N.J.: Gym Pays for Race, Gender Bias

By Diane Cadrain May 14, 2015

Planet Fitness of Ewing has agreed to pay $25,000 to resolve allegations that it discriminated against a black employee first by denying her a promotion, then by dismissing her for an infraction other employees had committed without being fired.

According to the New Jersey Division on Civil Rights, employee Rachel Bronner worked for Planet Fitness Ewing from June 2012 through early March of 2013. As a front-desk employee, she performed a variety of managerial functions, but alleged that, when an assistant manager position became available, she was passed over in favor of a less-qualified male co-worker.

When she filed a discrimination complaint, Planet Fitness management told investigators from the Division on Civil Rights that the male worker who received the promotion was “more mature, married and has real bills” as opposed to Bronner, who was single and “a young girl.” In its position paper, Planet Fitness Ewing described Bronner as a “good employee,” but said her “age/life experience” worked against her when considered for the promotion.

In addition to denying the promotion, Bronner also accused Planet Fitness Ewing of terminating her employment in March 2013 for leaving the facility in mid-day for a trip to Edison without specifying what time she would return. Bronner told the division that other employees had previously done that without being fired. An investigation report described as “quite dubious” the circumstances surrounding Bronner’s dismissal, and characterized the assertion by Planet Fitness that it had a strict policy of termination for such conduct as “simply not worthy of belief.”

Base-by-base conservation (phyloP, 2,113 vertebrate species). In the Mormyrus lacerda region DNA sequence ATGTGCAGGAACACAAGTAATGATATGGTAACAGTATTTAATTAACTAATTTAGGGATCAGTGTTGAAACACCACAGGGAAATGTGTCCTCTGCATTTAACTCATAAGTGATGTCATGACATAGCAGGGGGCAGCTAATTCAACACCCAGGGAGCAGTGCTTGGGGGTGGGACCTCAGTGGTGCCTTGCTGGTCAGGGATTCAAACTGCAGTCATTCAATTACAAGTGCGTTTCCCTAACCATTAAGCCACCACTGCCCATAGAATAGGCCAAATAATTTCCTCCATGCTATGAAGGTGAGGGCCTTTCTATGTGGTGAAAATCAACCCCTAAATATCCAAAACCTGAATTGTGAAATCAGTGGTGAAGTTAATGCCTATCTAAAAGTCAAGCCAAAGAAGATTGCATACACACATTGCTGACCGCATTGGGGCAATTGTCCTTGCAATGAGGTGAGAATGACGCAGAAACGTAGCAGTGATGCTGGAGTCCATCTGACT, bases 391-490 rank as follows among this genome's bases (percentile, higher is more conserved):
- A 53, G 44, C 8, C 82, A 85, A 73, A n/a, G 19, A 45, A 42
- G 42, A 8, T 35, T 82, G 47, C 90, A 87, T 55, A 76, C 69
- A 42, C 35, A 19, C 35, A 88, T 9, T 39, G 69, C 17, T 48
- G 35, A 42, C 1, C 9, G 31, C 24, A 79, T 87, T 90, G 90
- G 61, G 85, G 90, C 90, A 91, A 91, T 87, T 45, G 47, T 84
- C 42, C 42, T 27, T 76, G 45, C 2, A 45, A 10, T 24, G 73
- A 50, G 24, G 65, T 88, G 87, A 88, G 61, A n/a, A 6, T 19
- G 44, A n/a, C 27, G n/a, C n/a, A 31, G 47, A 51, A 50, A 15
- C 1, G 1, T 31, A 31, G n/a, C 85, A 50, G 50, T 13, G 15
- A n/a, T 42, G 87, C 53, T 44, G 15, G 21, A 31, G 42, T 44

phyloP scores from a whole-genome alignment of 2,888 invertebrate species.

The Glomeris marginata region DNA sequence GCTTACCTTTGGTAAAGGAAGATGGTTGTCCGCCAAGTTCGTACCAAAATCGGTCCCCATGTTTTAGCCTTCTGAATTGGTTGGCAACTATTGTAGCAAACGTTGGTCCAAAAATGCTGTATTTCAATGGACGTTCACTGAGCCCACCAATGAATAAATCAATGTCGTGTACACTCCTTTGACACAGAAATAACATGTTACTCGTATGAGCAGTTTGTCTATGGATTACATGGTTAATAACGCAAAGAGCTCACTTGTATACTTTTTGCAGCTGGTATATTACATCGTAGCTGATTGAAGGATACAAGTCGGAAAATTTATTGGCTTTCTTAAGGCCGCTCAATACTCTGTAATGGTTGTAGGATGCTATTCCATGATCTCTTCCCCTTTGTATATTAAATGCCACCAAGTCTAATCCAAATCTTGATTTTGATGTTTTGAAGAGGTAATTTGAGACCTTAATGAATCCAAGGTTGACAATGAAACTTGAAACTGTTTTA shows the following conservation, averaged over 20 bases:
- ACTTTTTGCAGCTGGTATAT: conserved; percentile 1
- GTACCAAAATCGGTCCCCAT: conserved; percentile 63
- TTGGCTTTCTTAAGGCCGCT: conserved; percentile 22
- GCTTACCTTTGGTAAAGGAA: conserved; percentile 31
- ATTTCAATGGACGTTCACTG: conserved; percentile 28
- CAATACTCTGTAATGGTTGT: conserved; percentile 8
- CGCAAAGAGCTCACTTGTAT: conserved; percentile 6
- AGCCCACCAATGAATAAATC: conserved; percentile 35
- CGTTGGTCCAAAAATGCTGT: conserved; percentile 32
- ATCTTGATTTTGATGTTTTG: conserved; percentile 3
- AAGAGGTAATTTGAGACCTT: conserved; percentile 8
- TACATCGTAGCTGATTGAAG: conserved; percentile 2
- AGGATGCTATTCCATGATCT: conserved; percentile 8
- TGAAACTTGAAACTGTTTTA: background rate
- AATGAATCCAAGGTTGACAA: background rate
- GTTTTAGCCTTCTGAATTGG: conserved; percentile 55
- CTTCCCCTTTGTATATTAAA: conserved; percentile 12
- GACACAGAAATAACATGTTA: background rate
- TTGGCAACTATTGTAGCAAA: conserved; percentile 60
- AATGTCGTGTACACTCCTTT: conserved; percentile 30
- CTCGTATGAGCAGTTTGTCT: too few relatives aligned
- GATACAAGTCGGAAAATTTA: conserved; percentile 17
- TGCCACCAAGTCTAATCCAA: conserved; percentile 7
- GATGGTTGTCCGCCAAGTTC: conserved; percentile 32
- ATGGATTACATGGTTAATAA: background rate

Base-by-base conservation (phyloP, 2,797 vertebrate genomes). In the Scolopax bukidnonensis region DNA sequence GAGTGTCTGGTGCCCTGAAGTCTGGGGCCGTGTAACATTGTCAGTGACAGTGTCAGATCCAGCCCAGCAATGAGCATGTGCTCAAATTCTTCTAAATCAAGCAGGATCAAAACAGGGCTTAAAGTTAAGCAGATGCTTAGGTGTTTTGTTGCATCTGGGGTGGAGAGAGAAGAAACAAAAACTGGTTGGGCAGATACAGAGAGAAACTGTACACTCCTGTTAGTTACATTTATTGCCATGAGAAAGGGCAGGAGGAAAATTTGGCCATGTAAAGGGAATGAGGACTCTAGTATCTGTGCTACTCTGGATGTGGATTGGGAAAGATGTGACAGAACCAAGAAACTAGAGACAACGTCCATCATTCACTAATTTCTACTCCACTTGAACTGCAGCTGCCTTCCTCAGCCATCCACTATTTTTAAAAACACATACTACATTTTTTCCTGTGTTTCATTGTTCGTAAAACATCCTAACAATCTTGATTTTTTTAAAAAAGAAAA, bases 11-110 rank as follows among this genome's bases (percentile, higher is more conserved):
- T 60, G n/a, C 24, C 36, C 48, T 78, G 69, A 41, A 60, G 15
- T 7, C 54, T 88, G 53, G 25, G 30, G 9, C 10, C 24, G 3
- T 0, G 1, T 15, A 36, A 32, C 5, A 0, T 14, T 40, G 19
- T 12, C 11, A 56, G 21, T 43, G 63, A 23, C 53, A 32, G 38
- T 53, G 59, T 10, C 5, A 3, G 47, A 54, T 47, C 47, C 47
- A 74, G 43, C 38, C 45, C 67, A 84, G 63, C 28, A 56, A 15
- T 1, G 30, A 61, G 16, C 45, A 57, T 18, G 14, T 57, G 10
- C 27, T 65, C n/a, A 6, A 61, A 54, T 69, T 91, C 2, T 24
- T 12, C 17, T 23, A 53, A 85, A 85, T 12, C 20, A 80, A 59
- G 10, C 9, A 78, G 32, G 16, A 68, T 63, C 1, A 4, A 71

In addition to paying Bronner $25,000, the settlement also required Planet Fitness Ewing to show the division that it has a current anti-harassment/anti-discrimination policy, and that it will provide training on the policy for all management and supervisory staff at the health club.

“Having fair and equitable employment practices – from hiring to compensation to promotions -- is not only good business, it is the law,” said Acting Attorney General John J. Hoffman. “This case should serve as a message to employers throughout the state that we are committed to ensuring equality in the workplace, and to holding accountable those who fail to provide it.”

“When a business is trying to decide which of its workers should be promoted, it can rely on irrefutable performance factors or even highly subjective considerations,” said Division Director Craig T. Sashihara, “but not on the notion that a man with a family deserves to be paid more than a younger single woman. There may be employers in this State who feel that way. However, if they put those thoughts into action and take money out of a woman’s wallet, then they have broken the law.”

Diane Cadrain is an attorney who has been writing about employment law issues for more than 20 years.

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